Incidentally, the air inside an air ambulance and commercial aircraft is completely expelled and fresh air taken in every few minutes during flight. It is not recirculated like in an enclosed room. As such, the real risks of picking up an airborne infectious disease is probably significantly higher at the airport than in the actual aircraft.

Complicated cases

We have also done medevacs for patients on extracorporeal membrane oxygenation and intra-aortic balloon pumps, and multiple casualty medevacs. This is usually for situations like post-natural disasters or terrorist incidents. I leave neonatal and infant transfers to my esteemed paediatric colleagues from KK Women's and Children's Hospital and the National University Hospital.

The complexity of a medevac case may not depend on just the clinical condition. Other challenges we have faced include:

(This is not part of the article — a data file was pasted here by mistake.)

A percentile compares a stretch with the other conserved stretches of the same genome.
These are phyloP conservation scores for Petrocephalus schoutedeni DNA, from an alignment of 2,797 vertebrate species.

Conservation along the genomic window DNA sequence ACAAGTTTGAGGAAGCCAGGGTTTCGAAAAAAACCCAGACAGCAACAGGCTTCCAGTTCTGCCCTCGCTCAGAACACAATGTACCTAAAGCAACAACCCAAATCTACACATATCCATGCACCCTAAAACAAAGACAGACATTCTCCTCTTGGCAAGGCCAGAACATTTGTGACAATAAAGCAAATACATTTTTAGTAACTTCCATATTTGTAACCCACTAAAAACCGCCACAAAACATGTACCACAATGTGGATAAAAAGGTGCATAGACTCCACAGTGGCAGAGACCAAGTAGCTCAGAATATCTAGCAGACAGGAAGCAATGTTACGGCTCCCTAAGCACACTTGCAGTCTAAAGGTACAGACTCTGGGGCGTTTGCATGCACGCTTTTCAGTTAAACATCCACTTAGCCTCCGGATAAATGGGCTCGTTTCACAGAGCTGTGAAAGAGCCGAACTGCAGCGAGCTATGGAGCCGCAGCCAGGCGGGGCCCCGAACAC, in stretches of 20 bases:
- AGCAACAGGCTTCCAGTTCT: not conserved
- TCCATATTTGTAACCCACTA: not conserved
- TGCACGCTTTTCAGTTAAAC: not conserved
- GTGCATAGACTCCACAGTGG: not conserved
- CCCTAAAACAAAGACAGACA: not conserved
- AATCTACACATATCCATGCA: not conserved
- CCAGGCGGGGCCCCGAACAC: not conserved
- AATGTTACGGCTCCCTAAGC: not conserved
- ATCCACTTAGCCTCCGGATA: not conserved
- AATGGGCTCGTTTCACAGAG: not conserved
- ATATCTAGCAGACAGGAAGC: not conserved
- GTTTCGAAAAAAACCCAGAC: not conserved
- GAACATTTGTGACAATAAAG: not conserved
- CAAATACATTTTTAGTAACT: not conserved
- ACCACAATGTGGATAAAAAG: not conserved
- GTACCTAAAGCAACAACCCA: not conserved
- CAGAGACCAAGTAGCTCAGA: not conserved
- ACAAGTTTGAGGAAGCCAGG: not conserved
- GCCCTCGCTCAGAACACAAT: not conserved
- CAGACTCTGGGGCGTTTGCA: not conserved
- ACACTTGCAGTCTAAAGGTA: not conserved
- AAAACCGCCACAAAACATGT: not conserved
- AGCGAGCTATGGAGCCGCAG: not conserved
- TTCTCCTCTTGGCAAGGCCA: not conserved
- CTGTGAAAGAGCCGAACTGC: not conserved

• Patients losing or having their travel documents stolen
  • Officials demanding bribes
  • The clinical status of the patient deteriorating before help arrives
  • Cultural, religious or family disputes or differences arising
  • Rough weather, technical issues delaying flights or requiring unscheduled stops
  • Language and communication barriers
  • Flight or medical crew falling ill (and still having to get the job done)

The challenges, highs and lows of doing medevacs

As a medevac physician, no two cases or days are the same. I like waking up not knowing how the day may end. Medevac is not just about the actual delivery of care in the air – there is a lot that goes on in the back end in terms of operational planning, coordination and logistics support. Everyone works in a closely knit team – almost a family I would say.